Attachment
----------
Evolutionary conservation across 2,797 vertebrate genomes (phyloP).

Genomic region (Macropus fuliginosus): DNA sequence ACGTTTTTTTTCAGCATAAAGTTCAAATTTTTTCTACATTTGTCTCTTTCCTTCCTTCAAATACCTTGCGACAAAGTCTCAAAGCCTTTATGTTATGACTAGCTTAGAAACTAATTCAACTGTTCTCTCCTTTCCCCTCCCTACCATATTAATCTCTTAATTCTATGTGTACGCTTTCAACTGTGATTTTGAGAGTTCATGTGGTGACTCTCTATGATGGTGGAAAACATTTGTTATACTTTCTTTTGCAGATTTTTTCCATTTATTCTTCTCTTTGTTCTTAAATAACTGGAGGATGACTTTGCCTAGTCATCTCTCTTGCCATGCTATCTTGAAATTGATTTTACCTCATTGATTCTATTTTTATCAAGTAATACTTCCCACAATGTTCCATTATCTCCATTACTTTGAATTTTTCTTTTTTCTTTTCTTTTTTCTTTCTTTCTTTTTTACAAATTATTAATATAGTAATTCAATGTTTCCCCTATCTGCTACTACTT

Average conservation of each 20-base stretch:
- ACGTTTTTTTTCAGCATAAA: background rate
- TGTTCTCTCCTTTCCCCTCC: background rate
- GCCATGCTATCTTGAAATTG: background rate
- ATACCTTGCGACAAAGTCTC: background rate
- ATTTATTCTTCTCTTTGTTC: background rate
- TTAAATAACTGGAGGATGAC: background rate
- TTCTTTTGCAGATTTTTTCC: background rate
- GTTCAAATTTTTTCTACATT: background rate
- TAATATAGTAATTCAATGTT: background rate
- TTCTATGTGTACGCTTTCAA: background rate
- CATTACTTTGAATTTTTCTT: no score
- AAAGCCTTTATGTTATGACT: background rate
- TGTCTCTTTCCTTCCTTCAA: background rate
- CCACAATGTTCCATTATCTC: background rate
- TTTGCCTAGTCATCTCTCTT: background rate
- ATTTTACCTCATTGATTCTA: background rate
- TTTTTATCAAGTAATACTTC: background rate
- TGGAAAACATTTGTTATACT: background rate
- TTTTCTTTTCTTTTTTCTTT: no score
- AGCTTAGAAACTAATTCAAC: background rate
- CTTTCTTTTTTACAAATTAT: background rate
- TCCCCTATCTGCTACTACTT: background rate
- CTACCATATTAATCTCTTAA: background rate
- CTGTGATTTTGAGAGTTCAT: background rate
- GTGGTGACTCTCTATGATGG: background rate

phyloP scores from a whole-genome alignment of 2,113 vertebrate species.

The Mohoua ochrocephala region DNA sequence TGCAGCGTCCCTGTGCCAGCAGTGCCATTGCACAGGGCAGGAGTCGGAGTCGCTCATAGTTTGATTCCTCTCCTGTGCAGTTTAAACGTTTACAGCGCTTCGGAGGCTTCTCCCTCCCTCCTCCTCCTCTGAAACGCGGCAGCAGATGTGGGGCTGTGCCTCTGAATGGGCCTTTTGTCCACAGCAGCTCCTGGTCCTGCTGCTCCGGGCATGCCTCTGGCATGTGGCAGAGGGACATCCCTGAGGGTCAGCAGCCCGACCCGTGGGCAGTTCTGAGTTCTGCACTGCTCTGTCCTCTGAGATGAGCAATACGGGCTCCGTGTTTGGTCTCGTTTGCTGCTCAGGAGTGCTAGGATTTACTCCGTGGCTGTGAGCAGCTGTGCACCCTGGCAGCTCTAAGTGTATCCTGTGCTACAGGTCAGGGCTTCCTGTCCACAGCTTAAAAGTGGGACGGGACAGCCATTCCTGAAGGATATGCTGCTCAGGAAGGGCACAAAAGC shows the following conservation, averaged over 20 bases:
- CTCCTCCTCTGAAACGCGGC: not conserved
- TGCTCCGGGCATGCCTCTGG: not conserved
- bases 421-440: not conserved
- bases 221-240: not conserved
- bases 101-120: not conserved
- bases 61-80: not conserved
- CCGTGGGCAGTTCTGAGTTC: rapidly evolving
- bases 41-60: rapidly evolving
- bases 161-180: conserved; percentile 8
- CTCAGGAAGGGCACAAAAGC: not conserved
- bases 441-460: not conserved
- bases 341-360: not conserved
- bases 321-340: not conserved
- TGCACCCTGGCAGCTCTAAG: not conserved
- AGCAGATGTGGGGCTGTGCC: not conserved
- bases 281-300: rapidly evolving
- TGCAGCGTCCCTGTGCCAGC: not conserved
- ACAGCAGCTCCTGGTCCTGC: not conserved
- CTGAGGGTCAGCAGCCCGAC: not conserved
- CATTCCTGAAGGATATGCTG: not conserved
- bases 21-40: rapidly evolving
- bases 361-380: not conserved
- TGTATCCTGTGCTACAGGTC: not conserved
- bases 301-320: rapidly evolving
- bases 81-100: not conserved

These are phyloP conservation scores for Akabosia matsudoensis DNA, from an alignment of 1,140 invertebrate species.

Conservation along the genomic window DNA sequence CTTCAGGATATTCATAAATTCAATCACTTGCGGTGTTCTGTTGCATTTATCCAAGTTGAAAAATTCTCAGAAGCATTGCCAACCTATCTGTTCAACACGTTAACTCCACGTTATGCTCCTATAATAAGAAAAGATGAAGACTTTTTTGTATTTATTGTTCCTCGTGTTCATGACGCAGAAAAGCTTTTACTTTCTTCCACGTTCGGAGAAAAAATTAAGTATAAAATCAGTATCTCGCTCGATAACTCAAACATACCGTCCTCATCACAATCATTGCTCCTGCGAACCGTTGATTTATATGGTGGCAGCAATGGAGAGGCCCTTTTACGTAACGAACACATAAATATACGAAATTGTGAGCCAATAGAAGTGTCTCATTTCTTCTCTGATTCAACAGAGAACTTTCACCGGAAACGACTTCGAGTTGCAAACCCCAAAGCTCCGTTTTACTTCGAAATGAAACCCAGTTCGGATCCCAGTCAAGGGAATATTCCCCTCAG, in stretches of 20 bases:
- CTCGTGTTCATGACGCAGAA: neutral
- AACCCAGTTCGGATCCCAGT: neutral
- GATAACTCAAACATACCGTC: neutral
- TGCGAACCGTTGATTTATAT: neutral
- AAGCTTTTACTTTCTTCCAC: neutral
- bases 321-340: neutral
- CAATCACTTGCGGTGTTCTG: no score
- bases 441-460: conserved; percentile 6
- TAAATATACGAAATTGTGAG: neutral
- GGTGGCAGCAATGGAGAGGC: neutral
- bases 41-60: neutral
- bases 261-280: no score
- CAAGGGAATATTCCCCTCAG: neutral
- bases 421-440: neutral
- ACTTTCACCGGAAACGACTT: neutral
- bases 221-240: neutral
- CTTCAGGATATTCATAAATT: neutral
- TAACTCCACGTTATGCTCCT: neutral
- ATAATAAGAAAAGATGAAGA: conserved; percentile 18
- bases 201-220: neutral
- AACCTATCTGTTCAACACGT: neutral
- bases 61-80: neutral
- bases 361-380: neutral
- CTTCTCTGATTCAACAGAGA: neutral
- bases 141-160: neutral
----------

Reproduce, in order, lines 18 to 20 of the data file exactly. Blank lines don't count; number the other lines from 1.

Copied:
- TTTGCCTAGTCATCTCTCTT: background rate
- ATTTTACCTCATTGATTCTA: background rate
- TTTTTATCAAGTAATACTTC: background rate